The US Securities and Exchange Commission is reconsidering whether to adopt proposed new rules for the SEC whistleblower program that could have a significant impact on the program by limiting whistleblower rewards in certain cases.
The SEC last year proposed several rule changes to its whistleblower program, but of particular concern is a proposed rule that would put a de facto cap on whistleblower rewards in cases where sanctions exceed $100 million.
In those cases, whistleblowers could see their awards limited to either the statutory minimum of 10 percent or to $30 million – whichever is greater. If the SEC collected sanctions that exceed $300 million from an enforcement action due to a whistleblower’s information and assistance, the whistleblower’s award would likely be limited to 10 percent of the money collected, rather than the 30 percent maximum allowed under the Dodd-Frank Act, even in cases where a whistleblower has done everything right in assisting the Commission’s enforcement efforts.
The rule change would convey to the top-level whistleblowers who bring in the biggest cases they will be treated worse than other whistleblowers, said Sean McKessy, a partner at Phillips & Cohen and the first Chief of the SEC’s Office of the Whistleblower.
“Why would you say it’s not reasonable to award somebody who stopped a billion-dollar fraud at the highest amount if they earned it?” he said in an interview with CFO Magazine.
Mr. McKessy, who now represents whistleblowers, says that the possible rule changes would minimize all of the hard work and immense risk whistleblowers endure. He met with SEC Chairman Jay Clayton to discuss the concerns of whistleblowers and their lawyers about the rule changes.
Erika Kelton, a partner at Phillips & Cohen, says limiting whistleblower awards would jeopardize the SEC whistleblower program’s phenomenal history of success. She has represented three whistleblower clients who have received SEC awards, including the largest SEC award to an international whistleblower – more than $32 million.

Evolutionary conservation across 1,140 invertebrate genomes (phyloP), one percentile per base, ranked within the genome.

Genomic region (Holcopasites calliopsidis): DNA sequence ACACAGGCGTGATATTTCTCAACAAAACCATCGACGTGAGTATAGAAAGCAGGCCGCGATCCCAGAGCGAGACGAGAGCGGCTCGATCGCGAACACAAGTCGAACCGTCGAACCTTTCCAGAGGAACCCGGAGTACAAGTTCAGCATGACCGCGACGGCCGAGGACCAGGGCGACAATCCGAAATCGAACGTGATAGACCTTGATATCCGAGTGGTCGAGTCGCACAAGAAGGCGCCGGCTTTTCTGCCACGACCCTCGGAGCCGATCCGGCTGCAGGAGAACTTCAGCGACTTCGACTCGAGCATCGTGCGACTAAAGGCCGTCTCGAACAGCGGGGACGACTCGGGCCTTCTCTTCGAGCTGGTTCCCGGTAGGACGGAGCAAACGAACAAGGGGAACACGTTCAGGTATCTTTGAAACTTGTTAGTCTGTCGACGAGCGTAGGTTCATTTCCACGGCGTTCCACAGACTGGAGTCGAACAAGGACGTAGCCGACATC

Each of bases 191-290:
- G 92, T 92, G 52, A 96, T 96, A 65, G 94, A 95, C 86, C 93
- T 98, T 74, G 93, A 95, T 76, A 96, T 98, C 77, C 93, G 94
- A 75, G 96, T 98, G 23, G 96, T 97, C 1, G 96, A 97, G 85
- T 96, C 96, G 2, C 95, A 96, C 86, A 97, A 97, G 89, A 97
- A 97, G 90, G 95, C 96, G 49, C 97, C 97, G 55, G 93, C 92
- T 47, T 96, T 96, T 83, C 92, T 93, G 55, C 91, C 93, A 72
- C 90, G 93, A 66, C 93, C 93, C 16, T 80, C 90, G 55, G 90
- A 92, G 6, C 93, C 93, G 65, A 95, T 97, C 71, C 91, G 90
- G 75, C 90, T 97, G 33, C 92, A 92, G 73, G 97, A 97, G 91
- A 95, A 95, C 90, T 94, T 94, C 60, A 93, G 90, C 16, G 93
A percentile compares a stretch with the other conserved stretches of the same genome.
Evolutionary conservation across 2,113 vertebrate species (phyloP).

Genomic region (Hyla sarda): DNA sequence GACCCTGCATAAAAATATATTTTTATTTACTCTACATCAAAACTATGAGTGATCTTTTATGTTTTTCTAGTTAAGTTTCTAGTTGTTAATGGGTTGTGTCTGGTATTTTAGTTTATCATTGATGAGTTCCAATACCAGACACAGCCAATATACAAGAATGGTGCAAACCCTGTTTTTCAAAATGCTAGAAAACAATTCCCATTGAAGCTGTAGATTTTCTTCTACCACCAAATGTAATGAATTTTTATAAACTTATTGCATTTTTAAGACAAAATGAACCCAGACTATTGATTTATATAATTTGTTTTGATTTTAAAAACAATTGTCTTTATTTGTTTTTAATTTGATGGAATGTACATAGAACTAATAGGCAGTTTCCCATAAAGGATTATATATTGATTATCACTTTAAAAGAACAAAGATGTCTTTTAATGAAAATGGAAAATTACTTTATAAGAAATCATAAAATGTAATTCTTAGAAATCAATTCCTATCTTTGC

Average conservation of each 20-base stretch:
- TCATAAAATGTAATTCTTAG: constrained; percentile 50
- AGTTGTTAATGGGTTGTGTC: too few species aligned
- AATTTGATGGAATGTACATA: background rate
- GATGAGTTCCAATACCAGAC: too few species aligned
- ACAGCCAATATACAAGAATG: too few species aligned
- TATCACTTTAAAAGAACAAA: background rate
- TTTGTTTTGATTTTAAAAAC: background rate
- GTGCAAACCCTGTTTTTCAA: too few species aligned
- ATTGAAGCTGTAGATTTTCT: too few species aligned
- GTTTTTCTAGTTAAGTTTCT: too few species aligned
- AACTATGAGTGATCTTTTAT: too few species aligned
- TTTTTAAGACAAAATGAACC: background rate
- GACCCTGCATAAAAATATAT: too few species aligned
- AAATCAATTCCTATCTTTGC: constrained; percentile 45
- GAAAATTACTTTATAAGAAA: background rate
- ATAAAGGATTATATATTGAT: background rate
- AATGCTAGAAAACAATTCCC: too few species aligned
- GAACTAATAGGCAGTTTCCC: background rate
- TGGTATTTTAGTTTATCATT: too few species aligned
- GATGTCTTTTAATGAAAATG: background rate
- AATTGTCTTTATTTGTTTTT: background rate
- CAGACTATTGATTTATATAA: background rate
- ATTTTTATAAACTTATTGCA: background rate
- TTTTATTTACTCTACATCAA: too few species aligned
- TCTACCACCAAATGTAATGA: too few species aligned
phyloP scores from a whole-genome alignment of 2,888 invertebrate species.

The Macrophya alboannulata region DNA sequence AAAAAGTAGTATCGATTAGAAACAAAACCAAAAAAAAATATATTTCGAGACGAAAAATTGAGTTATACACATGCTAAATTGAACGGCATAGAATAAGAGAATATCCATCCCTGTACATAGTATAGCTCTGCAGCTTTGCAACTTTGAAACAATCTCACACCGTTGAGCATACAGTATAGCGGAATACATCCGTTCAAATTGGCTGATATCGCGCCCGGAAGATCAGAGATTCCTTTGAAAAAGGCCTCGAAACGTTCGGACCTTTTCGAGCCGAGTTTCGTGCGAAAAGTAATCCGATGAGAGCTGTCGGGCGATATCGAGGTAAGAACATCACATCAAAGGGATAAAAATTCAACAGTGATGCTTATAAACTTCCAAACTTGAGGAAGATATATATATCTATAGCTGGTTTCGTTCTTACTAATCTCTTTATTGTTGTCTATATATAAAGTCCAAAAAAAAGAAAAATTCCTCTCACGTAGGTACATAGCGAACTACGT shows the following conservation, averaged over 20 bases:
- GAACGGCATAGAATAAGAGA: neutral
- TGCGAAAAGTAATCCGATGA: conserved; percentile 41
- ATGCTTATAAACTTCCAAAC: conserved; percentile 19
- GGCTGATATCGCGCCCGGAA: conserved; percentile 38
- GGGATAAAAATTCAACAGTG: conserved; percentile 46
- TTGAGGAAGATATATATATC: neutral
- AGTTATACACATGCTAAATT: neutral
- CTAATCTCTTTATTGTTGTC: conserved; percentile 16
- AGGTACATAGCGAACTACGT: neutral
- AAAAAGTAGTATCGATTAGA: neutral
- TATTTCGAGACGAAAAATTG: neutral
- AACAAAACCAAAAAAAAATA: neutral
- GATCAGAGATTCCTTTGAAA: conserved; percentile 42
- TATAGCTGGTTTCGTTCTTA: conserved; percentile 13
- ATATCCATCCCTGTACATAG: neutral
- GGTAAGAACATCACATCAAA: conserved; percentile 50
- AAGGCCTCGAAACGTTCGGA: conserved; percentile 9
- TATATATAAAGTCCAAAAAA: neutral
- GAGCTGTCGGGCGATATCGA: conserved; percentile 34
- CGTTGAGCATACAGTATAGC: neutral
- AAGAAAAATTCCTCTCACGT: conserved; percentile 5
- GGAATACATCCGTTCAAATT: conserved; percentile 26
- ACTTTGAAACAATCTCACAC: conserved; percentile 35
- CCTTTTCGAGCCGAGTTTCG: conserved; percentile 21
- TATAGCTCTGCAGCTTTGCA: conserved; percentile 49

Kelton says the possibility of decreased awards is spooking whistleblowers who are still in the early stages of the process.
“There are [whistleblowers] who are contacting us at the beginning of the process and they’re raising this issue as a concern,” Kelton told The Wall Street Journal. “And it’s definitely coloring their decision whether to proceed and become an SEC whistleblower.”
When the SEC first proposed the limit on whistleblower cases with large sanctions, the Commission said it did so in order to not “exceed an amount that is reasonably necessary.” The proposed rule would also eliminate the possibility of doubled awards under different whistleblower programs.
The SEC was scheduled to vote on the rule changes on Oct. 23, but SEC Chair Jay Clayton postponed the vote indefinitely after strong pushback from whistleblower advocates on the Hill, including Sen. Chuck Grassley (R-IA) and Sen. Ron Wyden (D-OR) as well as whistleblower attorneys on the proposal to limit whistleblower awards in big cases. The SEC said it anticipates undertaking further consideration of adopting amendments to whistleblower rules in the near future.
McKessy, who met with Clayton to discuss the concerns of whistleblowers and their lawyers about the rule changes, opposes changing the SEC’s process for reviewing whistleblower claims and advocates for more flexible timeframes for whistleblowers and their counsel to provide the required paperwork to solidify their status as whistleblowers eligible for an award.
The SEC whistleblower program was created in 2010 as part of the Dodd-Frank Act and offers whistleblower confidentiality, anti-retaliation protection and rewards to incentivize whistleblowers to step forward with high-quality information. Whistleblowers who provide information that leads to monetary sanctions of over $1 million are entitled to a reward worth 10 percent to 30 percent of the amount collected by the government. The SEC hired Mr. McKessy in 2011 to build and administer the Whistleblower Program.
The SEC whistleblower program is widely celebrated as a triumph, with its rewards program cited as a driver of its continuing success. Former SEC chair Mary Jo White called it a “game changer” for fraud enforcement.
In the fiscal year that ended Sept. 30, 2019, the SEC received over 5,200 reports from whistleblowers and awarded approximately $60 million to eight whistleblowers. Three of the whistleblowers reported from abroad, demonstrating the international reach of the whistleblower program and underscoring the worldwide appeal of whistleblower rewards.
The number of whistleblower reports last year decreased slightly from the number received in FY 2018. Kelton attributes this in part to whistleblowers’ concerns about the possible rules changes.
Since the SEC’s whistleblower program was founded in 2010, the SEC has awarded some $387 million to 70 whistleblowers.
About Phillips & Cohen
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